Railroad Earth: The Good Life

With The Good Life, its third CD release, Railroad Earth may have revealed itself as the best acoustic jam band of its generation. Sometimes described as “psychedelic bluegrass,” RRE deftly blends traditional bluegrass with solid eastern seaboard folk sensibilities and a willingness to work without a net. The result is often spectacular.

Veteran multi-instrumentalists, mature song craft, solid melodies and a clear chemistry between players helped this New Jersey sextet burst into prominence with the jaw-dropping debut Black Bear Session, followed by 2002’s Bird in the House, a document of the band’s continuing evolution that showcases front man Todd Sheaffer’s skills as vocalist and principal songwriter.

After coming off the road in 2003, Railroad Earth retired to the studio last winter to record an album of completely new material. Calling in former Roches producer Stewart Lerma, the band set to the task. In the end they produced a powerful, intriguing work that builds on RRE’s core strengths and hints at a broader stylistic palette to come.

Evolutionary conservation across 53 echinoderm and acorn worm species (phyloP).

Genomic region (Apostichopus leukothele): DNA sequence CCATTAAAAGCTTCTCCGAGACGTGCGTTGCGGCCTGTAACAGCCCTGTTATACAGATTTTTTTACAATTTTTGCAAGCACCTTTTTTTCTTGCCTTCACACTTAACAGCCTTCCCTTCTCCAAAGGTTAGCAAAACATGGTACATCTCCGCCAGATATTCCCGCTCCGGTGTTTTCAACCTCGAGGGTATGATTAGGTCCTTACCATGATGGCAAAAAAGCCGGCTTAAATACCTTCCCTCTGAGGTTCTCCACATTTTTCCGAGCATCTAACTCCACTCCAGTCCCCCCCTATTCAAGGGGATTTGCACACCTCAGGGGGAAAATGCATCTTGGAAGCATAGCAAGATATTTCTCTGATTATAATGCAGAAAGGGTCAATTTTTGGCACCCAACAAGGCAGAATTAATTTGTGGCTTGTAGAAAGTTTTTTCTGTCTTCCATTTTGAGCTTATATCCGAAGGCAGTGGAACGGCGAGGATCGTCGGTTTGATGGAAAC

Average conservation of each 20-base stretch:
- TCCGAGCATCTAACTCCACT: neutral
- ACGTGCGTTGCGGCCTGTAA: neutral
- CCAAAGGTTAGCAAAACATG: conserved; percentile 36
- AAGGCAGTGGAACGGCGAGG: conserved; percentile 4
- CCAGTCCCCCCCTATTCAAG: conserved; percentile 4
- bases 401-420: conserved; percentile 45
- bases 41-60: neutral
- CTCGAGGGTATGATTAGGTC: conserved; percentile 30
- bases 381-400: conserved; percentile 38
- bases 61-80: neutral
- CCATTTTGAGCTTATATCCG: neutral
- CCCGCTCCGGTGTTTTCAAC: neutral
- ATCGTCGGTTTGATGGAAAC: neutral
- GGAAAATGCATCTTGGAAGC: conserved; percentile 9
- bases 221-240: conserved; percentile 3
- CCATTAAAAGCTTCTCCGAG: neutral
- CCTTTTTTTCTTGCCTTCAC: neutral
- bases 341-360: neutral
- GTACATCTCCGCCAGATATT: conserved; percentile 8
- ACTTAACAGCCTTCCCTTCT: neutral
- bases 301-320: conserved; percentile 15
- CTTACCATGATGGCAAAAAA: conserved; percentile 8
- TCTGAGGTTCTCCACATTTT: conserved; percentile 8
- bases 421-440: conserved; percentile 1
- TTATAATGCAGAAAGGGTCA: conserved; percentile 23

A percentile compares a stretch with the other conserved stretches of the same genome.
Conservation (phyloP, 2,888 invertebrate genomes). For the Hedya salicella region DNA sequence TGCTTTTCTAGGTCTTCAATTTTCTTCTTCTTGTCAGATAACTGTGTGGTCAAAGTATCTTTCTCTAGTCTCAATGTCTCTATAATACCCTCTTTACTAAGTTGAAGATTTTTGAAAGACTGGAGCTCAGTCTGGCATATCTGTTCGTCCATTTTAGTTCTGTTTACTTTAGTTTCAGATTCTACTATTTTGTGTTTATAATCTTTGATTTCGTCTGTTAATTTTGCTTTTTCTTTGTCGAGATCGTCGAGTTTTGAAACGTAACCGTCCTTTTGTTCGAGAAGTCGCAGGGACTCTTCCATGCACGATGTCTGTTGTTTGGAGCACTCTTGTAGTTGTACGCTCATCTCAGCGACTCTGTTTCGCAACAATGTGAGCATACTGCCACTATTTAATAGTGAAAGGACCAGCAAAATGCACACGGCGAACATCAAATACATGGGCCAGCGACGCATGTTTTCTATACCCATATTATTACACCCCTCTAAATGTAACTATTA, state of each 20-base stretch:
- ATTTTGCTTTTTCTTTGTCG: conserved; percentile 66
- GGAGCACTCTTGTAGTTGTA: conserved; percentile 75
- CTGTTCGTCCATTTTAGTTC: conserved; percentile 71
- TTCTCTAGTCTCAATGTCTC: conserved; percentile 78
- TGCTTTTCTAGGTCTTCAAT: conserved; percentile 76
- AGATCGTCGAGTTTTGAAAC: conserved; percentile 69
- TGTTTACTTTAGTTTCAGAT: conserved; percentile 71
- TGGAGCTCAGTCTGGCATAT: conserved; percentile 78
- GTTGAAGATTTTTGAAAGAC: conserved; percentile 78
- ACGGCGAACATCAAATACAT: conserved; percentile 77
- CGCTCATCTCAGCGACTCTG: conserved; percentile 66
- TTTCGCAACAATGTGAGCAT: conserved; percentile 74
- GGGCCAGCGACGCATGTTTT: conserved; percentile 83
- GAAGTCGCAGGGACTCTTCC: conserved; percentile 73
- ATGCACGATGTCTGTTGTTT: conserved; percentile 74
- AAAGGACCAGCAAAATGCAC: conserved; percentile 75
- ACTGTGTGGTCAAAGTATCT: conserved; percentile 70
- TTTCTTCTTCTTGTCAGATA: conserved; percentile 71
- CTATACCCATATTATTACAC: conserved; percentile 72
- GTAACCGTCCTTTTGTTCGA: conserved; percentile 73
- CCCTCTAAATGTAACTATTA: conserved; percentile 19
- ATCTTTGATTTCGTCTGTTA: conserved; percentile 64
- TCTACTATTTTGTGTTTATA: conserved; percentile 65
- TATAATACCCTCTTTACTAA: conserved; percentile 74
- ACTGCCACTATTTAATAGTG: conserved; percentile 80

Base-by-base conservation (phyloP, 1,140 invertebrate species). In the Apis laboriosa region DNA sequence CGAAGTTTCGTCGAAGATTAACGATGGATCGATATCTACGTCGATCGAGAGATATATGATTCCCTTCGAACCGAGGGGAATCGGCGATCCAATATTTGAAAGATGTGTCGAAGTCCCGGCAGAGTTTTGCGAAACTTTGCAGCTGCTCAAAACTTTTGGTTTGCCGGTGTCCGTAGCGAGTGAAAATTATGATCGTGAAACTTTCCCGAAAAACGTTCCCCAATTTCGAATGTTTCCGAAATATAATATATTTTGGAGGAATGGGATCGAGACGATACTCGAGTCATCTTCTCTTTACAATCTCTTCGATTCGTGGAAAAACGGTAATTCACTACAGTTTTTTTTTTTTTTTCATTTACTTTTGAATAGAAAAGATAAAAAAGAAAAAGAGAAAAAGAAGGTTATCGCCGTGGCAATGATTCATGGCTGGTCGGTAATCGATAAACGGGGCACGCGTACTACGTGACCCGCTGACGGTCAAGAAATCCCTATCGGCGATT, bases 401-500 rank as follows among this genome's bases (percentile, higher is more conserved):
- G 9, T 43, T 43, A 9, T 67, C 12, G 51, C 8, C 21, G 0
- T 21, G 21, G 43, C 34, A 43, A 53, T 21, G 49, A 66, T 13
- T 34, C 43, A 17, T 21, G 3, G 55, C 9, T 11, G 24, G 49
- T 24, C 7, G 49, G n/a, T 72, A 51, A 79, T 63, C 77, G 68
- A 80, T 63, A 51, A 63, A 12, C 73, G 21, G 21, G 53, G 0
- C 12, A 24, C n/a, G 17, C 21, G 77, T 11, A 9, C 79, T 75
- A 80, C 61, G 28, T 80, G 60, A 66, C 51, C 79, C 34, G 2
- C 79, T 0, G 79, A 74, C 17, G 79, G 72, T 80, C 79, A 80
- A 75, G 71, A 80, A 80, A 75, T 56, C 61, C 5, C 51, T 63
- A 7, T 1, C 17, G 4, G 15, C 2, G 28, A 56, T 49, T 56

Sheaffer’s work tends toward the optimistic, an attractive quality in these unsettled times, and the opening tune, “Storms,” makes its unabashed case for faith in the future powered by Johnny Grubb’s driving bass lines. Andy Goessling’s nimble banjo and Tim Carbone’s sinuous fiddle meet briefly here, a foretaste of their full-tilt duels later on in the record’s ‘grassier tracks.

No review of The Good Life is complete without a prominent mention of Goessling, the band’s master of stringed and wind-powered things. In addition to banjo, he contributes mandolin, resophonic guitar, acoustic guitar, flute, pennywhistle, saxophone and vocals. In “Said What You Mean,” Andy’s slide work completely dominates the melody with fluid grace and achingly poignant fills. In the next track, “Way of the Buffalo,” a neo-ecofreek giggler, he adds a drunken dobro to the tune’s general inebriation.

The band widens its range a bit with “Mourning Flies,” a somber meditation played with a dark urgency relieved by lyrics

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